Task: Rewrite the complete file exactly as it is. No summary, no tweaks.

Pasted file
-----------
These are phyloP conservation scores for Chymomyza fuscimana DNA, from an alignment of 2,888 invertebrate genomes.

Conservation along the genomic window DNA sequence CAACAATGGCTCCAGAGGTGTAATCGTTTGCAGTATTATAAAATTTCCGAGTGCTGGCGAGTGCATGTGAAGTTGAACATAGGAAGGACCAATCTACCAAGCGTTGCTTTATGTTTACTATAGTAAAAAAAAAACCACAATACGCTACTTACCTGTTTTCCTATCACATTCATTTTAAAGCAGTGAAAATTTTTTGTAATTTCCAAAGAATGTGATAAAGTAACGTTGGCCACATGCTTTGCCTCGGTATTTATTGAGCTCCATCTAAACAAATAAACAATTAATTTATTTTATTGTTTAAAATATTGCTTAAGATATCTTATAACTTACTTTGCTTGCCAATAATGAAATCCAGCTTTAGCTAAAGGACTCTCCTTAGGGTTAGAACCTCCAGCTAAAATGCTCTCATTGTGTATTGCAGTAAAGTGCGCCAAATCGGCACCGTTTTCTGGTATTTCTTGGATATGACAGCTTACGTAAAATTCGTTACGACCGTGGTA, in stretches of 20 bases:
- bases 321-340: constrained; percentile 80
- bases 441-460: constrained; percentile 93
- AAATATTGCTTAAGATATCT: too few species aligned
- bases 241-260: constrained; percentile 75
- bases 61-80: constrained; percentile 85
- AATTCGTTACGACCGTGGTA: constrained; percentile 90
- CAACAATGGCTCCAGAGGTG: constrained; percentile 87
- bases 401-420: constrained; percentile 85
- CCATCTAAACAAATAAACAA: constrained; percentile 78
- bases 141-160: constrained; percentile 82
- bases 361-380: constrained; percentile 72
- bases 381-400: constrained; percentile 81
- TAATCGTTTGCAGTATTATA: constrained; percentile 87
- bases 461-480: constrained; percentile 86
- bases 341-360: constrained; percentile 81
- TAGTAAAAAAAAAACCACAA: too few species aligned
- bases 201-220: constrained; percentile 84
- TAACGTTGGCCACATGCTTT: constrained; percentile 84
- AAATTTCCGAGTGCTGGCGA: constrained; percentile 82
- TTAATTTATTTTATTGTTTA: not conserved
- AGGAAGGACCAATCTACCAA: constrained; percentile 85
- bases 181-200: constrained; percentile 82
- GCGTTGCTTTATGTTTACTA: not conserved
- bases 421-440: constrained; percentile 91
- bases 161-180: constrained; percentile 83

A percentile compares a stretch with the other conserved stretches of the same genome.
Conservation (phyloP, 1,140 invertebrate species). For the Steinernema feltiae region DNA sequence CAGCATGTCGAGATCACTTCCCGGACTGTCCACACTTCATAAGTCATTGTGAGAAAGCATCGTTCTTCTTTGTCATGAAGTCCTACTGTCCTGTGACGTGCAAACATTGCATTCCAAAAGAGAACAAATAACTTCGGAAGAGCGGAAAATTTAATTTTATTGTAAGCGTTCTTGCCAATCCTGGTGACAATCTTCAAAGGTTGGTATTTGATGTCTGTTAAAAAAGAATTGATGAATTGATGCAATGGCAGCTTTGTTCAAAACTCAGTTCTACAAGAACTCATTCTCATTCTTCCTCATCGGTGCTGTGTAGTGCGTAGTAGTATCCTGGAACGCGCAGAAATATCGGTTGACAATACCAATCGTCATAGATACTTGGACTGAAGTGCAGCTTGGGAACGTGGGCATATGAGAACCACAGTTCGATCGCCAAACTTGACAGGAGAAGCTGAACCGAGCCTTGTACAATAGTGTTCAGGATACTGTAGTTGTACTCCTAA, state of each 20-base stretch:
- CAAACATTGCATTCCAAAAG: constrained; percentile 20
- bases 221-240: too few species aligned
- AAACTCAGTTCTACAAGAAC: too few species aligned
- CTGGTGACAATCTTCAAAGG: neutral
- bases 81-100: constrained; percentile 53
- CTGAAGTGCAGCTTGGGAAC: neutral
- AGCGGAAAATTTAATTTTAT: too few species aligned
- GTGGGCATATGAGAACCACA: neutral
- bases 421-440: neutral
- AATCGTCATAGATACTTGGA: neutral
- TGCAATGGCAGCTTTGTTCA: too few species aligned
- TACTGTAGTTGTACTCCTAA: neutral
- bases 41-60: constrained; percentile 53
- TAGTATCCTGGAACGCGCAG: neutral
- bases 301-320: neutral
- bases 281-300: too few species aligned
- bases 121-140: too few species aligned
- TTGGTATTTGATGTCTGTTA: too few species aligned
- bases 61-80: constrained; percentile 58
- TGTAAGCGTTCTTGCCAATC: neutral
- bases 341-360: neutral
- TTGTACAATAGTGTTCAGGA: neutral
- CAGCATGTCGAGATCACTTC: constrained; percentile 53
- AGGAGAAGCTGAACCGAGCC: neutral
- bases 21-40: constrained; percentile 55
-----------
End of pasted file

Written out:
These are phyloP conservation scores for Chymomyza fuscimana DNA, from an alignment of 2,888 invertebrate genomes.

Conservation along the genomic window DNA sequence CAACAATGGCTCCAGAGGTGTAATCGTTTGCAGTATTATAAAATTTCCGAGTGCTGGCGAGTGCATGTGAAGTTGAACATAGGAAGGACCAATCTACCAAGCGTTGCTTTATGTTTACTATAGTAAAAAAAAAACCACAATACGCTACTTACCTGTTTTCCTATCACATTCATTTTAAAGCAGTGAAAATTTTTTGTAATTTCCAAAGAATGTGATAAAGTAACGTTGGCCACATGCTTTGCCTCGGTATTTATTGAGCTCCATCTAAACAAATAAACAATTAATTTATTTTATTGTTTAAAATATTGCTTAAGATATCTTATAACTTACTTTGCTTGCCAATAATGAAATCCAGCTTTAGCTAAAGGACTCTCCTTAGGGTTAGAACCTCCAGCTAAAATGCTCTCATTGTGTATTGCAGTAAAGTGCGCCAAATCGGCACCGTTTTCTGGTATTTCTTGGATATGACAGCTTACGTAAAATTCGTTACGACCGTGGTA, in stretches of 20 bases:
- bases 321-340: constrained; percentile 80
- bases 441-460: constrained; percentile 93
- AAATATTGCTTAAGATATCT: too few species aligned
- bases 241-260: constrained; percentile 75
- bases 61-80: constrained; percentile 85
- AATTCGTTACGACCGTGGTA: constrained; percentile 90
- CAACAATGGCTCCAGAGGTG: constrained; percentile 87
- bases 401-420: constrained; percentile 85
- CCATCTAAACAAATAAACAA: constrained; percentile 78
- bases 141-160: constrained; percentile 82
- bases 361-380: constrained; percentile 72
- bases 381-400: constrained; percentile 81
- TAATCGTTTGCAGTATTATA: constrained; percentile 87
- bases 461-480: constrained; percentile 86
- bases 341-360: constrained; percentile 81
- TAGTAAAAAAAAAACCACAA: too few species aligned
- bases 201-220: constrained; percentile 84
- TAACGTTGGCCACATGCTTT: constrained; percentile 84
- AAATTTCCGAGTGCTGGCGA: constrained; percentile 82
- TTAATTTATTTTATTGTTTA: not conserved
- AGGAAGGACCAATCTACCAA: constrained; percentile 85
- bases 181-200: constrained; percentile 82
- GCGTTGCTTTATGTTTACTA: not conserved
- bases 421-440: constrained; percentile 91
- bases 161-180: constrained; percentile 83

A percentile compares a stretch with the other conserved stretches of the same genome.
Conservation (phyloP, 1,140 invertebrate species). For the Steinernema feltiae region DNA sequence CAGCATGTCGAGATCACTTCCCGGACTGTCCACACTTCATAAGTCATTGTGAGAAAGCATCGTTCTTCTTTGTCATGAAGTCCTACTGTCCTGTGACGTGCAAACATTGCATTCCAAAAGAGAACAAATAACTTCGGAAGAGCGGAAAATTTAATTTTATTGTAAGCGTTCTTGCCAATCCTGGTGACAATCTTCAAAGGTTGGTATTTGATGTCTGTTAAAAAAGAATTGATGAATTGATGCAATGGCAGCTTTGTTCAAAACTCAGTTCTACAAGAACTCATTCTCATTCTTCCTCATCGGTGCTGTGTAGTGCGTAGTAGTATCCTGGAACGCGCAGAAATATCGGTTGACAATACCAATCGTCATAGATACTTGGACTGAAGTGCAGCTTGGGAACGTGGGCATATGAGAACCACAGTTCGATCGCCAAACTTGACAGGAGAAGCTGAACCGAGCCTTGTACAATAGTGTTCAGGATACTGTAGTTGTACTCCTAA, state of each 20-base stretch:
- CAAACATTGCATTCCAAAAG: constrained; percentile 20
- bases 221-240: too few species aligned
- AAACTCAGTTCTACAAGAAC: too few species aligned
- CTGGTGACAATCTTCAAAGG: neutral
- bases 81-100: constrained; percentile 53
- CTGAAGTGCAGCTTGGGAAC: neutral
- AGCGGAAAATTTAATTTTAT: too few species aligned
- GTGGGCATATGAGAACCACA: neutral
- bases 421-440: neutral
- AATCGTCATAGATACTTGGA: neutral
- TGCAATGGCAGCTTTGTTCA: too few species aligned
- TACTGTAGTTGTACTCCTAA: neutral
- bases 41-60: constrained; percentile 53
- TAGTATCCTGGAACGCGCAG: neutral
- bases 301-320: neutral
- bases 281-300: too few species aligned
- bases 121-140: too few species aligned
- TTGGTATTTGATGTCTGTTA: too few species aligned
- bases 61-80: constrained; percentile 58
- TGTAAGCGTTCTTGCCAATC: neutral
- bases 341-360: neutral
- TTGTACAATAGTGTTCAGGA: neutral
- CAGCATGTCGAGATCACTTC: constrained; percentile 53
- AGGAGAAGCTGAACCGAGCC: neutral
- bases 21-40: constrained; percentile 55